Test Center: E-mail security services square off
From spam-busting to content management, we test the limits of hosted e-mail security offerings from AppRiver, MessageLabs, Microsoft, MX Logic, SECNAP, and Trend MicroFollow @infoworld
SECNAP Hosted Email Security Gateway
Although not without its strengths, SECNAP came away with the lowest overall score in this roundup. Its general spam-stopping capabilities were just fine at 97.5 percent; however, it had more false positives than any other service in this test -- 133, along with 10 criticals -- a problem that persisted throughout my review (see test results). On top of that, I was often frustrated with both the user and management interfaces.
Its other features are comparable to the rest, with anti-virus and content management. It doesn't offer built-in word lists for content management, but does include an encryption capability.
If you set up accounts through the service, you'll find that SECNAP requires users to create a strong password that includes uppercase and lowercase characters, as well as numbers and symbols. Once again, this practically ensures that users will write down their passwords somewhere (or call the help desk frequently). If, on the other hand, you create accounts using directory synchronization, you'll find a single sign-on feature allowing users to log in to the service with their standard Windows domain credentials.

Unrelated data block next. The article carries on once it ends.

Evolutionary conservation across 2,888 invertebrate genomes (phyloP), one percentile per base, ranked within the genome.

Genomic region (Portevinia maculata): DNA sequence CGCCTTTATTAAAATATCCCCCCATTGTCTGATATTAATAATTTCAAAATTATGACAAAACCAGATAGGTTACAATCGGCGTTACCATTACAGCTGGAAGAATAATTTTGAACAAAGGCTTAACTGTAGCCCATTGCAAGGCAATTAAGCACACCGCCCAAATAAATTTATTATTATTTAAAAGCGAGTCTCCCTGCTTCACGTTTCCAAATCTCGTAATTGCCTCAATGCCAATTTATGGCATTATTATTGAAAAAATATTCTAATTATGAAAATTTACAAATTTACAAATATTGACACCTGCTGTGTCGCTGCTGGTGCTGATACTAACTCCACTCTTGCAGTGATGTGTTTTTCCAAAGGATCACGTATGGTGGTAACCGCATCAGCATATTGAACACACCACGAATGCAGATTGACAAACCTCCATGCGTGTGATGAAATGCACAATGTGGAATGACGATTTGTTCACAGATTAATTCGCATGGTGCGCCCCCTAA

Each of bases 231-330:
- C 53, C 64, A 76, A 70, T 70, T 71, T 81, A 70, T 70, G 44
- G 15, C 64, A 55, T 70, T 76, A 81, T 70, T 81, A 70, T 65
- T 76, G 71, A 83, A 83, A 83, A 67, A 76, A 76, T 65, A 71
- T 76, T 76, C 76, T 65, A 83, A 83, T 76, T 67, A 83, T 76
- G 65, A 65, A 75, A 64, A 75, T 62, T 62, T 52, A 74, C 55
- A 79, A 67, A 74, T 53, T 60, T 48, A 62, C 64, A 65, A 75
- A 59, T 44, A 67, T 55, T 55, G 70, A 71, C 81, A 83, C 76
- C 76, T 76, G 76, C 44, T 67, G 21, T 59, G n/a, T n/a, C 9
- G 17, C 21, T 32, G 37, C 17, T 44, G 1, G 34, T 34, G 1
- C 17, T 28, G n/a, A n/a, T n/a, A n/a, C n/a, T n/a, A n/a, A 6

SECNAP has a trait that admins will likely find quite frustrating: Whenever you make or accept changes to settings, the screen will take a long moment to refresh, sometimes twice. Also irritating: Accessing a quarantine directly is impossible. Rather, admins have to manually log in from another computer (because log-in info is cached) before they can get to the standard user-level quarantine access. Alternatively, you have to generate a quarantine report, send it to yourself via e-mail, open it, click on the embedded Web link, and then enter the user log-in embedded in the message before you get to the actual quarantine. In every other appliance and service I've tested, admins can click on a menu item from within the admin UI to access the quarantine.
Also, it would be nice if there was a way for an administrator to mark spam with a standard addition to the subject line and then set up a rule on the company e-mail server to direct those marked messages to users' spam folders. As it stands, users will have to access the service's Web site to deal with those messages.
Users will also suffer some annoyances with the SECNAP interface. After marking and releasing a message from quarantine, users will be taken to the first page of the quarantine. Additionally, when a user releases a message from quarantine, it still shows up in the quarantine with no indication of success.
Reducing false positives proved troublesome in my tests. Unlike with all the other services, the average number of daily false positives did not drop off over the course of the test. There were several reasons for this: First, when you click on an item, you can release it and whitelist the sender, but only as the exact sender's e-mail address (e.g. email@example.com); there's no way to whitelist an entire domain or add wildcards to an address before whitelisting. This means that whitelisting bulk e-mail from a sender that adds a random character string to each message is impossible.